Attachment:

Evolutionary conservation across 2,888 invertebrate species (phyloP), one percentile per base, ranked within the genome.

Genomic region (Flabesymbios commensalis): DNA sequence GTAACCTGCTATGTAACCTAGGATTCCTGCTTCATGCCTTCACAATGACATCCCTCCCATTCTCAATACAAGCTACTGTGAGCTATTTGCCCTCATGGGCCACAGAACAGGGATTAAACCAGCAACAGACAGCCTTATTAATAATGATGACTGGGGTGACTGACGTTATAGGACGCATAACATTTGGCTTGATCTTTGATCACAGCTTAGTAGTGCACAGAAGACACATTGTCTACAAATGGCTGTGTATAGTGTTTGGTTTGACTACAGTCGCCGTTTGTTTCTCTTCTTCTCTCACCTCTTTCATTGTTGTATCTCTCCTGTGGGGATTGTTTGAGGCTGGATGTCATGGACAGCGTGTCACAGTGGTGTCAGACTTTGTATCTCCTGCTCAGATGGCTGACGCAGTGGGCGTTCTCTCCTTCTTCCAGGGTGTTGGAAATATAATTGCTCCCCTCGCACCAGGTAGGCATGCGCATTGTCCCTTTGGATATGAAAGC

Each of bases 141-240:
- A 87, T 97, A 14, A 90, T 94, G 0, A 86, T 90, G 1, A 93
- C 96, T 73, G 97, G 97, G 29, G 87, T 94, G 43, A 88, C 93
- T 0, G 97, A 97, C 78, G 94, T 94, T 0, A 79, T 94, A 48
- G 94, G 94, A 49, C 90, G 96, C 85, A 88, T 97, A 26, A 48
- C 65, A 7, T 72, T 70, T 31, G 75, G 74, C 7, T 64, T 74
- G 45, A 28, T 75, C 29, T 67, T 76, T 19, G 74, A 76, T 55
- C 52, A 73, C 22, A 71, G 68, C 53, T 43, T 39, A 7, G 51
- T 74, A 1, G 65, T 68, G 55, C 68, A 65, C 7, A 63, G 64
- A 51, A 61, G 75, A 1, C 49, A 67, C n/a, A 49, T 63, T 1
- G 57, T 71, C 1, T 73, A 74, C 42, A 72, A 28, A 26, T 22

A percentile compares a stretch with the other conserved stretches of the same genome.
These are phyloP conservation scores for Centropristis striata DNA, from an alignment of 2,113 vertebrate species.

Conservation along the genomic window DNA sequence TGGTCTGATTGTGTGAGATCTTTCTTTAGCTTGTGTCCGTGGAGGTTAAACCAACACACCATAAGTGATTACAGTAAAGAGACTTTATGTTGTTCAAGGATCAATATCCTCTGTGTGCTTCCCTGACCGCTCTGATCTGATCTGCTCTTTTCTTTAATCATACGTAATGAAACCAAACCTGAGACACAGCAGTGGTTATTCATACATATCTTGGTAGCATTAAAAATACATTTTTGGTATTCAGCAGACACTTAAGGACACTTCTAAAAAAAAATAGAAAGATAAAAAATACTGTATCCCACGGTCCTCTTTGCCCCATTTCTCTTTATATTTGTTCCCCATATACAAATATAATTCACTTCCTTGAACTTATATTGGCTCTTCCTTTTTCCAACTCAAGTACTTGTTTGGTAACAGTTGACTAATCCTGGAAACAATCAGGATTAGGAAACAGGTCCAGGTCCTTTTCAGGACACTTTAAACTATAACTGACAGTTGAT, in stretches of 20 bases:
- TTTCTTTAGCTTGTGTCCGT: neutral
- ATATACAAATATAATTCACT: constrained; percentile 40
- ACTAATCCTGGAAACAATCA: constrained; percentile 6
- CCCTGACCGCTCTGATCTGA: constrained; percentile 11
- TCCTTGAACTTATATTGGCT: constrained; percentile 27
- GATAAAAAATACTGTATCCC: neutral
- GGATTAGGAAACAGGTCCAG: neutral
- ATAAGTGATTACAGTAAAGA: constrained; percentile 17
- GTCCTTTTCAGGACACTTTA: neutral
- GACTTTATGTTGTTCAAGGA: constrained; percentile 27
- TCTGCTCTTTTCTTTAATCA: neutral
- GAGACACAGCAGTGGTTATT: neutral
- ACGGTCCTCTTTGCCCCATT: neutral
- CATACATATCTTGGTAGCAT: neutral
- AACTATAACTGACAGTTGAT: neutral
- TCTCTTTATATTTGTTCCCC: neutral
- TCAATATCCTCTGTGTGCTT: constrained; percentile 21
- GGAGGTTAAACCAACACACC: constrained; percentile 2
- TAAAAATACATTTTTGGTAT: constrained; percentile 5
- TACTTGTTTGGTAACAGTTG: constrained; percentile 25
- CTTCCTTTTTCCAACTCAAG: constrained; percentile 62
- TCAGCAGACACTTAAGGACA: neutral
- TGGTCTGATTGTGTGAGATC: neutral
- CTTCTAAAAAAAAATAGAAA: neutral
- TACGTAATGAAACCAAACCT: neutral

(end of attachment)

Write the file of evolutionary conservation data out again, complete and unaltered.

Evolutionary conservation across 2,888 invertebrate species (phyloP), one percentile per base, ranked within the genome.

Genomic region (Flabesymbios commensalis): DNA sequence GTAACCTGCTATGTAACCTAGGATTCCTGCTTCATGCCTTCACAATGACATCCCTCCCATTCTCAATACAAGCTACTGTGAGCTATTTGCCCTCATGGGCCACAGAACAGGGATTAAACCAGCAACAGACAGCCTTATTAATAATGATGACTGGGGTGACTGACGTTATAGGACGCATAACATTTGGCTTGATCTTTGATCACAGCTTAGTAGTGCACAGAAGACACATTGTCTACAAATGGCTGTGTATAGTGTTTGGTTTGACTACAGTCGCCGTTTGTTTCTCTTCTTCTCTCACCTCTTTCATTGTTGTATCTCTCCTGTGGGGATTGTTTGAGGCTGGATGTCATGGACAGCGTGTCACAGTGGTGTCAGACTTTGTATCTCCTGCTCAGATGGCTGACGCAGTGGGCGTTCTCTCCTTCTTCCAGGGTGTTGGAAATATAATTGCTCCCCTCGCACCAGGTAGGCATGCGCATTGTCCCTTTGGATATGAAAGC

Each of bases 141-240:
- A 87, T 97, A 14, A 90, T 94, G 0, A 86, T 90, G 1, A 93
- C 96, T 73, G 97, G 97, G 29, G 87, T 94, G 43, A 88, C 93
- T 0, G 97, A 97, C 78, G 94, T 94, T 0, A 79, T 94, A 48
- G 94, G 94, A 49, C 90, G 96, C 85, A 88, T 97, A 26, A 48
- C 65, A 7, T 72, T 70, T 31, G 75, G 74, C 7, T 64, T 74
- G 45, A 28, T 75, C 29, T 67, T 76, T 19, G 74, A 76, T 55
- C 52, A 73, C 22, A 71, G 68, C 53, T 43, T 39, A 7, G 51
- T 74, A 1, G 65, T 68, G 55, C 68, A 65, C 7, A 63, G 64
- A 51, A 61, G 75, A 1, C 49, A 67, C n/a, A 49, T 63, T 1
- G 57, T 71, C 1, T 73, A 74, C 42, A 72, A 28, A 26, T 22

A percentile compares a stretch with the other conserved stretches of the same genome.
These are phyloP conservation scores for Centropristis striata DNA, from an alignment of 2,113 vertebrate species.

Conservation along the genomic window DNA sequence TGGTCTGATTGTGTGAGATCTTTCTTTAGCTTGTGTCCGTGGAGGTTAAACCAACACACCATAAGTGATTACAGTAAAGAGACTTTATGTTGTTCAAGGATCAATATCCTCTGTGTGCTTCCCTGACCGCTCTGATCTGATCTGCTCTTTTCTTTAATCATACGTAATGAAACCAAACCTGAGACACAGCAGTGGTTATTCATACATATCTTGGTAGCATTAAAAATACATTTTTGGTATTCAGCAGACACTTAAGGACACTTCTAAAAAAAAATAGAAAGATAAAAAATACTGTATCCCACGGTCCTCTTTGCCCCATTTCTCTTTATATTTGTTCCCCATATACAAATATAATTCACTTCCTTGAACTTATATTGGCTCTTCCTTTTTCCAACTCAAGTACTTGTTTGGTAACAGTTGACTAATCCTGGAAACAATCAGGATTAGGAAACAGGTCCAGGTCCTTTTCAGGACACTTTAAACTATAACTGACAGTTGAT, in stretches of 20 bases:
- TTTCTTTAGCTTGTGTCCGT: neutral
- ATATACAAATATAATTCACT: constrained; percentile 40
- ACTAATCCTGGAAACAATCA: constrained; percentile 6
- CCCTGACCGCTCTGATCTGA: constrained; percentile 11
- TCCTTGAACTTATATTGGCT: constrained; percentile 27
- GATAAAAAATACTGTATCCC: neutral
- GGATTAGGAAACAGGTCCAG: neutral
- ATAAGTGATTACAGTAAAGA: constrained; percentile 17
- GTCCTTTTCAGGACACTTTA: neutral
- GACTTTATGTTGTTCAAGGA: constrained; percentile 27
- TCTGCTCTTTTCTTTAATCA: neutral
- GAGACACAGCAGTGGTTATT: neutral
- ACGGTCCTCTTTGCCCCATT: neutral
- CATACATATCTTGGTAGCAT: neutral
- AACTATAACTGACAGTTGAT: neutral
- TCTCTTTATATTTGTTCCCC: neutral
- TCAATATCCTCTGTGTGCTT: constrained; percentile 21
- GGAGGTTAAACCAACACACC: constrained; percentile 2
- TAAAAATACATTTTTGGTAT: constrained; percentile 5
- TACTTGTTTGGTAACAGTTG: constrained; percentile 25
- CTTCCTTTTTCCAACTCAAG: constrained; percentile 62
- TCAGCAGACACTTAAGGACA: neutral
- TGGTCTGATTGTGTGAGATC: neutral
- CTTCTAAAAAAAAATAGAAA: neutral
- TACGTAATGAAACCAAACCT: neutral